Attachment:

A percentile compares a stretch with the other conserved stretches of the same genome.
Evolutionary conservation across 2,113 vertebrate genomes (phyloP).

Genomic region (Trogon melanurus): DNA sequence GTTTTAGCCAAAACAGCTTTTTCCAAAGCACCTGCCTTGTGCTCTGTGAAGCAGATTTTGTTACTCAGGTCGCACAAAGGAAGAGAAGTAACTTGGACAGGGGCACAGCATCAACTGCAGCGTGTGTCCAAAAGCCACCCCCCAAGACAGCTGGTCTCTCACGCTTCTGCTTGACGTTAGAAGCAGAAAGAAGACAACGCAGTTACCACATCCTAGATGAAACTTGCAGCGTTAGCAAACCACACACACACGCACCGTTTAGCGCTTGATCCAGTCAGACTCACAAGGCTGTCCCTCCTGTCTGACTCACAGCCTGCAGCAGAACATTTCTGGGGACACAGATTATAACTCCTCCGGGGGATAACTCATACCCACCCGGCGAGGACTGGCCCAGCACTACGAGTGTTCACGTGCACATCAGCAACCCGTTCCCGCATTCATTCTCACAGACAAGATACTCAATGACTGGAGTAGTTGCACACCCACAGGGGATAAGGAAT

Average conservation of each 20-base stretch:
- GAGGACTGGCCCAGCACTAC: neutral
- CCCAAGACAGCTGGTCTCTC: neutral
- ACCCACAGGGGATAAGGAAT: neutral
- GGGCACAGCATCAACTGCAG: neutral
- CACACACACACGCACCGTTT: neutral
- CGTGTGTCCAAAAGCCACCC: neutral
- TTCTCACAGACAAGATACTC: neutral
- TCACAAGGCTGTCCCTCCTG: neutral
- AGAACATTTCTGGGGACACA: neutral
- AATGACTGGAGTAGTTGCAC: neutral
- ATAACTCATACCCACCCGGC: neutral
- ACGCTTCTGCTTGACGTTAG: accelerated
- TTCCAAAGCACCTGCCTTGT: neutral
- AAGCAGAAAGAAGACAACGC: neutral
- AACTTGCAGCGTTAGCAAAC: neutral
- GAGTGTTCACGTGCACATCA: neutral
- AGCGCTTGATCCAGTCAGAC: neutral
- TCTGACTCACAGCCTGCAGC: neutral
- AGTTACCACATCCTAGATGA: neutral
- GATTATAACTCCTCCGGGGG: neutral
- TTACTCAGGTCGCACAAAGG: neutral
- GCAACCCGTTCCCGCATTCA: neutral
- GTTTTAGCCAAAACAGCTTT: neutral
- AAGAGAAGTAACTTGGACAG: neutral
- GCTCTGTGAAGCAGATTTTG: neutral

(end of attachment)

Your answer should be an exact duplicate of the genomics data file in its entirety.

A percentile compares a stretch with the other conserved stretches of the same genome.
Evolutionary conservation across 2,113 vertebrate genomes (phyloP).

Genomic region (Trogon melanurus): DNA sequence GTTTTAGCCAAAACAGCTTTTTCCAAAGCACCTGCCTTGTGCTCTGTGAAGCAGATTTTGTTACTCAGGTCGCACAAAGGAAGAGAAGTAACTTGGACAGGGGCACAGCATCAACTGCAGCGTGTGTCCAAAAGCCACCCCCCAAGACAGCTGGTCTCTCACGCTTCTGCTTGACGTTAGAAGCAGAAAGAAGACAACGCAGTTACCACATCCTAGATGAAACTTGCAGCGTTAGCAAACCACACACACACGCACCGTTTAGCGCTTGATCCAGTCAGACTCACAAGGCTGTCCCTCCTGTCTGACTCACAGCCTGCAGCAGAACATTTCTGGGGACACAGATTATAACTCCTCCGGGGGATAACTCATACCCACCCGGCGAGGACTGGCCCAGCACTACGAGTGTTCACGTGCACATCAGCAACCCGTTCCCGCATTCATTCTCACAGACAAGATACTCAATGACTGGAGTAGTTGCACACCCACAGGGGATAAGGAAT

Average conservation of each 20-base stretch:
- GAGGACTGGCCCAGCACTAC: neutral
- CCCAAGACAGCTGGTCTCTC: neutral
- ACCCACAGGGGATAAGGAAT: neutral
- GGGCACAGCATCAACTGCAG: neutral
- CACACACACACGCACCGTTT: neutral
- CGTGTGTCCAAAAGCCACCC: neutral
- TTCTCACAGACAAGATACTC: neutral
- TCACAAGGCTGTCCCTCCTG: neutral
- AGAACATTTCTGGGGACACA: neutral
- AATGACTGGAGTAGTTGCAC: neutral
- ATAACTCATACCCACCCGGC: neutral
- ACGCTTCTGCTTGACGTTAG: accelerated
- TTCCAAAGCACCTGCCTTGT: neutral
- AAGCAGAAAGAAGACAACGC: neutral
- AACTTGCAGCGTTAGCAAAC: neutral
- GAGTGTTCACGTGCACATCA: neutral
- AGCGCTTGATCCAGTCAGAC: neutral
- TCTGACTCACAGCCTGCAGC: neutral
- AGTTACCACATCCTAGATGA: neutral
- GATTATAACTCCTCCGGGGG: neutral
- TTACTCAGGTCGCACAAAGG: neutral
- GCAACCCGTTCCCGCATTCA: neutral
- GTTTTAGCCAAAACAGCTTT: neutral
- AAGAGAAGTAACTTGGACAG: neutral
- GCTCTGTGAAGCAGATTTTG: neutral